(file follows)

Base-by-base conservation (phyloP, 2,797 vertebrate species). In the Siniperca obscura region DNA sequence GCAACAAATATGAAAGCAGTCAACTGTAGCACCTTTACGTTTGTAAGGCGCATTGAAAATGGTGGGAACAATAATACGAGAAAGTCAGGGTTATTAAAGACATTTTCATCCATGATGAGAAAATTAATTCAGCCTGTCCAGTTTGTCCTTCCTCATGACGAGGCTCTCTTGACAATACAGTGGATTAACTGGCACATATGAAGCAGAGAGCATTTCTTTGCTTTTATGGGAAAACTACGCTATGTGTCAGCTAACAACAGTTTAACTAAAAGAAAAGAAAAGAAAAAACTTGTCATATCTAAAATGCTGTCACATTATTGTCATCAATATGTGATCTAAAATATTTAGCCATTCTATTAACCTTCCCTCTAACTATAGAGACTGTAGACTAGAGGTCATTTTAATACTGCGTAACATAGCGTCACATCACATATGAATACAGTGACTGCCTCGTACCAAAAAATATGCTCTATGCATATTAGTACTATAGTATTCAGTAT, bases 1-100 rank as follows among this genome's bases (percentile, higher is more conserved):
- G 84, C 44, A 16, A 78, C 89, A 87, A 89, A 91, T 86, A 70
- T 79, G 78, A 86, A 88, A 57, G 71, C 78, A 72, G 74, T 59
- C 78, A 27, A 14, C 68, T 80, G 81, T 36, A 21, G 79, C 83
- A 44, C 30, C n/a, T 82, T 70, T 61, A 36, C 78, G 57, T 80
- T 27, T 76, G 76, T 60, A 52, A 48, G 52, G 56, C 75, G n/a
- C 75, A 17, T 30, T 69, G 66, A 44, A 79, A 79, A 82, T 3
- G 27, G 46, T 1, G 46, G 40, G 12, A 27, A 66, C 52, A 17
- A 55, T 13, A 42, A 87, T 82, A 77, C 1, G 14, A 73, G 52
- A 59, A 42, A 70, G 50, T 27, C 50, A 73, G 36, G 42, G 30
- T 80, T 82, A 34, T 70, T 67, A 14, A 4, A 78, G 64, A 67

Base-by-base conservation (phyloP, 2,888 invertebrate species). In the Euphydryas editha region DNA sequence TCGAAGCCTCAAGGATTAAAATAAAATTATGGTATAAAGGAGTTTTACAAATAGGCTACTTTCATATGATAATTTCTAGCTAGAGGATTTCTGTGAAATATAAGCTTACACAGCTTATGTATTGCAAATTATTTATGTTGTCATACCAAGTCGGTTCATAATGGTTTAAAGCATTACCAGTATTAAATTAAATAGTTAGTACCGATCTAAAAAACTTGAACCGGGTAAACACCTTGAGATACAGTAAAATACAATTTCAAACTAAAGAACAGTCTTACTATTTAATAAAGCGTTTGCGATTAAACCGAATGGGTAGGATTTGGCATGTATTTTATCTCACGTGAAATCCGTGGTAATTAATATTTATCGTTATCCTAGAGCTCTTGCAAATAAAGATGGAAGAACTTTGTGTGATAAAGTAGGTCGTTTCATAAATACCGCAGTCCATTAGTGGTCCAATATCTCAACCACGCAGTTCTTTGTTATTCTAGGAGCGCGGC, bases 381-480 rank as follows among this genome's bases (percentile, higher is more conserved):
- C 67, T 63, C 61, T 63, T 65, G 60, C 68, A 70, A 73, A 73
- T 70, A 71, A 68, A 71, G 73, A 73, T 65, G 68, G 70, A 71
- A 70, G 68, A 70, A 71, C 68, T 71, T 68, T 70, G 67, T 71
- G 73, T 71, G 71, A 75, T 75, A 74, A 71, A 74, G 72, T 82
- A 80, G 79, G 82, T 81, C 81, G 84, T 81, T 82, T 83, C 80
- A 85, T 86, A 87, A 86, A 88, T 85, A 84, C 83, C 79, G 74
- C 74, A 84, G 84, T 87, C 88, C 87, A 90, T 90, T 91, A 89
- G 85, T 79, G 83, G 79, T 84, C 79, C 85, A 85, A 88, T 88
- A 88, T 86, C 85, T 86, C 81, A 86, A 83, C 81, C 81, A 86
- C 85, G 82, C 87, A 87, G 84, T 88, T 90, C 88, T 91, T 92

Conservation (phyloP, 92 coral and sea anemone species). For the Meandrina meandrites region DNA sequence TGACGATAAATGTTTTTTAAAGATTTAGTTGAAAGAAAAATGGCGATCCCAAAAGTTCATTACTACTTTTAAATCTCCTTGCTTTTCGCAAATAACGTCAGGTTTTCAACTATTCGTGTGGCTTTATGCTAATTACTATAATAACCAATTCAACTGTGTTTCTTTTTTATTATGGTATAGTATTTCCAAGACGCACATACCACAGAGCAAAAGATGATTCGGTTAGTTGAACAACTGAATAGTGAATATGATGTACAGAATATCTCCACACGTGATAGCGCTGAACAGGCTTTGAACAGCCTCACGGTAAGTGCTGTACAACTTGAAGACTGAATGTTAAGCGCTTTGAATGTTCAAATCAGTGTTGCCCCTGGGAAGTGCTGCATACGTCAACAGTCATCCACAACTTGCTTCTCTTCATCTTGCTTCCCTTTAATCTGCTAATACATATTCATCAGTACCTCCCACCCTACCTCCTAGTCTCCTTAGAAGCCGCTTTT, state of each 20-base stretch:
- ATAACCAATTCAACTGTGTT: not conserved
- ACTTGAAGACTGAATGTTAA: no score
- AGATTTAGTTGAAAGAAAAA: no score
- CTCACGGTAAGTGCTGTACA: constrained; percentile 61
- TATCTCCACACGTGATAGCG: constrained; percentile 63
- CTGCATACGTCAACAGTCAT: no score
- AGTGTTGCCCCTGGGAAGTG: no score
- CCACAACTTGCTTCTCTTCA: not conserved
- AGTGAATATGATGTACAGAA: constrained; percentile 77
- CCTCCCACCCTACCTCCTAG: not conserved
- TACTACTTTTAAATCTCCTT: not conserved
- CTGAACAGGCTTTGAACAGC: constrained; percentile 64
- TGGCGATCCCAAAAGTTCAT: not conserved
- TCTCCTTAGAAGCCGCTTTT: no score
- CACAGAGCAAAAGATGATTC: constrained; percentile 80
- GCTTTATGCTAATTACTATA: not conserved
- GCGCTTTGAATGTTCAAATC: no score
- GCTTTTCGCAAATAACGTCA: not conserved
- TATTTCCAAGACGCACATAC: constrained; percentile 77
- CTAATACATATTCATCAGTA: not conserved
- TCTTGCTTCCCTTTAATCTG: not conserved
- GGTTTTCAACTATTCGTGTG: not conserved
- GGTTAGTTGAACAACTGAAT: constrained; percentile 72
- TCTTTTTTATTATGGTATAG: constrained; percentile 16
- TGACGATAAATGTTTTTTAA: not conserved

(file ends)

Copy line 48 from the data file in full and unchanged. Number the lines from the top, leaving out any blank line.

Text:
- TGACGATAAATGTTTTTTAA: not conserved